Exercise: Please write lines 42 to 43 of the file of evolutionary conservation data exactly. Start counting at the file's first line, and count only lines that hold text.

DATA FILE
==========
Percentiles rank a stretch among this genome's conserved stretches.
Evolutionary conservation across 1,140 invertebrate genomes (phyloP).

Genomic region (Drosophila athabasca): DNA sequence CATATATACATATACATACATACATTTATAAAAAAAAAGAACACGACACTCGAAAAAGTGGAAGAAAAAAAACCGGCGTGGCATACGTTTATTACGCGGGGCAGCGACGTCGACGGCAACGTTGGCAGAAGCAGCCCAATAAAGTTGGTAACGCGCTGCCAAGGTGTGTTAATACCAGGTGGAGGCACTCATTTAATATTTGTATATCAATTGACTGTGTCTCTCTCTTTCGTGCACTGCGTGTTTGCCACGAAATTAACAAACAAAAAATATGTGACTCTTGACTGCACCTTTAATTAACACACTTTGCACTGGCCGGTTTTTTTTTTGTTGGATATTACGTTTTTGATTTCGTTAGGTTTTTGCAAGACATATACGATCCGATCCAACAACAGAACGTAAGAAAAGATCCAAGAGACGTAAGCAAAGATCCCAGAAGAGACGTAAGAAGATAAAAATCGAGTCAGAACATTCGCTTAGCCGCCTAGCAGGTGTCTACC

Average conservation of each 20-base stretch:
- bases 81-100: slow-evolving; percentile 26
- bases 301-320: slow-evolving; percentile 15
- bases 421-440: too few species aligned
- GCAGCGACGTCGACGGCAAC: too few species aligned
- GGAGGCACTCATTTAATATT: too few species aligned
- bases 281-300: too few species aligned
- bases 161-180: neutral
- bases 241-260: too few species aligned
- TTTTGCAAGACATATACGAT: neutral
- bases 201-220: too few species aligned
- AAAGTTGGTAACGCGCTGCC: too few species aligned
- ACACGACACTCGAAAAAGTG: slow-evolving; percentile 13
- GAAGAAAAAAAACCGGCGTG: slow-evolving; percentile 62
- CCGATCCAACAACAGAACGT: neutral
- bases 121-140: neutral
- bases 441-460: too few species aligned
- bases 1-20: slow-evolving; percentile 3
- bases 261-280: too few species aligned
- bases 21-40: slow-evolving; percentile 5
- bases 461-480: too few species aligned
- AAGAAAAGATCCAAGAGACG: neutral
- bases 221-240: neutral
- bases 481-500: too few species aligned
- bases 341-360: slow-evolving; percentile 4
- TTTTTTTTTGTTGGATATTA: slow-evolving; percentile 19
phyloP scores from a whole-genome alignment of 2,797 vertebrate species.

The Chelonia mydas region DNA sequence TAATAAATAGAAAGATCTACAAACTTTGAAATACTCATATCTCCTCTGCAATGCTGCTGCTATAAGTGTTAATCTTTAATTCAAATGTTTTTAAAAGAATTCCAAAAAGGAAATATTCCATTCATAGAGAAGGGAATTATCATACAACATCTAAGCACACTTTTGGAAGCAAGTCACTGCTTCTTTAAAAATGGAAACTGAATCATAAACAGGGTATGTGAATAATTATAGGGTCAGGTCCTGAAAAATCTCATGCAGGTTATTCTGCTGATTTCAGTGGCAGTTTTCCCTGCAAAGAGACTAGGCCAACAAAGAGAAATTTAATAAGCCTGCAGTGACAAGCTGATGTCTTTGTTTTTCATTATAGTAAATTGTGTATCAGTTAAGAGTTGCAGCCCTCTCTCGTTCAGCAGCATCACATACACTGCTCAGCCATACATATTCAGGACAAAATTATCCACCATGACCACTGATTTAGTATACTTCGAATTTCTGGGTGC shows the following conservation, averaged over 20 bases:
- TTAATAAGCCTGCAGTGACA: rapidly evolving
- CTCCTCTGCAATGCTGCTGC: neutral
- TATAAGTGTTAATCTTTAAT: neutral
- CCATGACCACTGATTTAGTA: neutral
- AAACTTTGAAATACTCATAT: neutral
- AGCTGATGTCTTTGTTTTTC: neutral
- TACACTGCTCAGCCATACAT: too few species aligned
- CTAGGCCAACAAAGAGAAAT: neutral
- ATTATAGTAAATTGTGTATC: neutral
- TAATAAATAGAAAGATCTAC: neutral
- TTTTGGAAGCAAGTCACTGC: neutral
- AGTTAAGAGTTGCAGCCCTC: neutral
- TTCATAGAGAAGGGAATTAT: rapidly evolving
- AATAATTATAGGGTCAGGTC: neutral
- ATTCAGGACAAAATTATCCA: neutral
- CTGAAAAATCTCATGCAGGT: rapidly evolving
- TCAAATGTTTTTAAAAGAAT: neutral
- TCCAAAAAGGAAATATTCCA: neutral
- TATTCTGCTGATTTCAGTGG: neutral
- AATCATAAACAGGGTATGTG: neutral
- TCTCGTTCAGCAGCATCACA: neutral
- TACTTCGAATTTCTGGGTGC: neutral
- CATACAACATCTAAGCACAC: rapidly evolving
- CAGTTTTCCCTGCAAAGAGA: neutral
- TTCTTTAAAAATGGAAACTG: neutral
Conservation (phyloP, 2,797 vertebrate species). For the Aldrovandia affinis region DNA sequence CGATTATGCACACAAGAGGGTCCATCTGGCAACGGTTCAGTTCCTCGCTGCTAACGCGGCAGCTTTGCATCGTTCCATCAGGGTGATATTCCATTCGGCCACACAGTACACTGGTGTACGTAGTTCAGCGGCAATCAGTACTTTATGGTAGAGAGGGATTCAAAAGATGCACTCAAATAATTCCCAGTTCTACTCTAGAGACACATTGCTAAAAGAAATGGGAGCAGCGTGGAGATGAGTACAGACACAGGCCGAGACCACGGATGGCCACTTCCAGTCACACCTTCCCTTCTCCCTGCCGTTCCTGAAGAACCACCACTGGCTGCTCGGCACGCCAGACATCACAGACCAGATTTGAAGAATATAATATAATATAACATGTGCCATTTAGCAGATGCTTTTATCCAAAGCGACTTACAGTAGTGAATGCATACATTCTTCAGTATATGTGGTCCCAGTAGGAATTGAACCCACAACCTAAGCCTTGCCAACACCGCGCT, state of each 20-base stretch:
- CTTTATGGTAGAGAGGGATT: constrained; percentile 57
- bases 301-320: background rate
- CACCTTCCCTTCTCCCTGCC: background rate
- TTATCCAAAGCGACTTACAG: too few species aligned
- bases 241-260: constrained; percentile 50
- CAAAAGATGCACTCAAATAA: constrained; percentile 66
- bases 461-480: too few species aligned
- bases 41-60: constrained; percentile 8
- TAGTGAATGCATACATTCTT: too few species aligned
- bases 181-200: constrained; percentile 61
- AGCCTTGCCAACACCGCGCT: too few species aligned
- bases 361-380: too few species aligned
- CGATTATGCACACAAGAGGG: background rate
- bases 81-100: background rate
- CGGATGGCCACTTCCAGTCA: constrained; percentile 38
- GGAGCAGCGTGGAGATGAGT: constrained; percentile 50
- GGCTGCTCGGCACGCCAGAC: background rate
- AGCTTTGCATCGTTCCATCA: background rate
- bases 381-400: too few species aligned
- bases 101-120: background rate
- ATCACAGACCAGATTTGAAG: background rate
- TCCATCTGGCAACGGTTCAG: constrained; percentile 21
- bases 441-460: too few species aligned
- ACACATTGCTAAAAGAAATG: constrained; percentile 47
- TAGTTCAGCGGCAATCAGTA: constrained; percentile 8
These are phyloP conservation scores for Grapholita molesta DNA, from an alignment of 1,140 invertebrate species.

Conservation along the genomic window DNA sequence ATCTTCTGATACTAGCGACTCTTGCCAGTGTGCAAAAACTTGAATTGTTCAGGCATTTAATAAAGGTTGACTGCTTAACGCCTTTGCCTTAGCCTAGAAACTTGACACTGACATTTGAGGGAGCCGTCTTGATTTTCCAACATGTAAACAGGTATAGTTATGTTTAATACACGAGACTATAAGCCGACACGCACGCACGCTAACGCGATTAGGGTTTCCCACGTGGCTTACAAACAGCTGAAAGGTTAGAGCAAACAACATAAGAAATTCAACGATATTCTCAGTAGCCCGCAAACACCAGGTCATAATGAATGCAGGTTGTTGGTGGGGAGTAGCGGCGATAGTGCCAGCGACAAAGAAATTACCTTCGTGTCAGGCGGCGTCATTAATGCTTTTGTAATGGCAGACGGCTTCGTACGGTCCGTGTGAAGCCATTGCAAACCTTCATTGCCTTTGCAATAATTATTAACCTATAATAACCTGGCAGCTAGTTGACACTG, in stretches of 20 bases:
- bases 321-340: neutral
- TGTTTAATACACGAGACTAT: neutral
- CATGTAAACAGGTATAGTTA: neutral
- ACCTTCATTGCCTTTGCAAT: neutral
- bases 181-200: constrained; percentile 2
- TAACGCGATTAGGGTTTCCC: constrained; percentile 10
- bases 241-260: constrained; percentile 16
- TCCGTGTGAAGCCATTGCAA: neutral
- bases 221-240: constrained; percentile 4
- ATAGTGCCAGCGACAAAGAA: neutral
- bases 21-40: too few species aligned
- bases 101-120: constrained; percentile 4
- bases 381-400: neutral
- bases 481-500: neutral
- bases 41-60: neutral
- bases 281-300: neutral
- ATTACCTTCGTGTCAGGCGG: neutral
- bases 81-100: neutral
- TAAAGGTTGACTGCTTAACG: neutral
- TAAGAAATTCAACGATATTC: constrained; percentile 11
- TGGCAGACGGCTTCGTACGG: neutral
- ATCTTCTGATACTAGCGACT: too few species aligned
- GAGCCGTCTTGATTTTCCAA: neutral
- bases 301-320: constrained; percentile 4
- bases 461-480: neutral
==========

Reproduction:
- TTTTGGAAGCAAGTCACTGC: neutral
- AGTTAAGAGTTGCAGCCCTC: neutral